September 16, 2014
Obama plans to bypass Congress blasted by Republican leaders
US President Barack Obama's strategy to bypass Congress this year with executive orders to advance his policy agenda have received a cold reaction from Republican leaders, who accused the White House of arrogance and sidestepping the political process.
Obama and his advisers have signalled for weeks that the president would take a more active role in using his pen and phone to sign orders that do not require lawmaker approval and cajole others to back his priorities.
Senior White House adviser Dan Pfeiffer said Obama needed Congress to pass immigration reform and extend unemployment insurance but that the president would telegraph in his State of the Union address on Tuesday that he would not be patient with lawmakers in areas where he did not need them.
"The president ... is not going to tell the American people that he's going to wait for Congress," Pfeiffer told CNN's "State of the Union with Candy Crowley" program.
"He's going to move forward in areas like job training, education, manufacturing, on his own to try to restore opportunity for American families," Pfeiffer said.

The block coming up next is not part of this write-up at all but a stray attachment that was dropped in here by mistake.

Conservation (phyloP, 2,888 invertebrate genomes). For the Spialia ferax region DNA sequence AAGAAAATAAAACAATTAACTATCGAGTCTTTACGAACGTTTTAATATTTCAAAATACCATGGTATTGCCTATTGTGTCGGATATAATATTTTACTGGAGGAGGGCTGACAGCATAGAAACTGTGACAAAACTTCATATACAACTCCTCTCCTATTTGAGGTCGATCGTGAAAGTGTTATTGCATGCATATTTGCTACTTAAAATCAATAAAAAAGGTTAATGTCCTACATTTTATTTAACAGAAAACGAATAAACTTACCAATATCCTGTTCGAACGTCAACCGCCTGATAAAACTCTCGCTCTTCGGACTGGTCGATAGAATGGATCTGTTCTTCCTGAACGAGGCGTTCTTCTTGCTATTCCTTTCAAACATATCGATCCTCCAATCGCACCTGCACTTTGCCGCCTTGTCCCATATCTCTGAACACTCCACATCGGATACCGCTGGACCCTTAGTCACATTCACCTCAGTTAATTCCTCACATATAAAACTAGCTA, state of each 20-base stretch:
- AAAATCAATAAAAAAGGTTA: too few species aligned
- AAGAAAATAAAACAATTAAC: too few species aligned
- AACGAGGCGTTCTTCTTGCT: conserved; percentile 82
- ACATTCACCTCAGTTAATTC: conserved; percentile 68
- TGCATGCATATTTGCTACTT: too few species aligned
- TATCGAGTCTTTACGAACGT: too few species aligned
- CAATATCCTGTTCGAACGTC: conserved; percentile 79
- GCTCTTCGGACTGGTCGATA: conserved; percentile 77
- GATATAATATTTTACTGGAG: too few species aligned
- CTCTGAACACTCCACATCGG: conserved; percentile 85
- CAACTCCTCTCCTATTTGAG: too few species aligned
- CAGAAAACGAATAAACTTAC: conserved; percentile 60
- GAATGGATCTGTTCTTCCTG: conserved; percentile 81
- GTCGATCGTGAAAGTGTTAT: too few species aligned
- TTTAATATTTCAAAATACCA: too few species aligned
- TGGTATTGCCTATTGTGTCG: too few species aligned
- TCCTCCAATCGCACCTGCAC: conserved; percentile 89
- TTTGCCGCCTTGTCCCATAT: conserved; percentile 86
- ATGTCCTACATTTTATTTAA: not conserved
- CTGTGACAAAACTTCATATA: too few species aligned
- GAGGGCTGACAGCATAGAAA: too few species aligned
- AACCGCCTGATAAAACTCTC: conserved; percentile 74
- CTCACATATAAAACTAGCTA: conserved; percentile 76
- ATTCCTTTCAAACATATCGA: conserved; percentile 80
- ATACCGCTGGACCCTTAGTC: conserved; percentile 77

Republicans, speaking ahead of the high profile address, were not pleased.
"It sounds vaguely like a threat and I think it also has a certain amount of arrogance in the sense that one of the fundamental principles of our country were the checks and balances," Republican Senator Rand Paul, a potential presidential candidate in 2016, said on the same program.
"Welcome to the real world. It's hard to convince people to get legislation through. It takes consensus. But that's what he needs to be doing is building consensus and not taking his pen and creating law," he said.
Mitch McConnell, the US Senate's top Republican, said his party wanted to work with the president on free trade agreements and would be willing to extend unemployment benefits as long as doing so did not add to the national debt.
"The president has sort of hung out on a limb and tried to get what he wants through the bureaucracy as opposed to moving to the political center," McConnell told "Fox News Sunday."
"We're anxious to help him create jobs, but we're not going to go over and endorse more spending, more debt, more taxes and more regulation."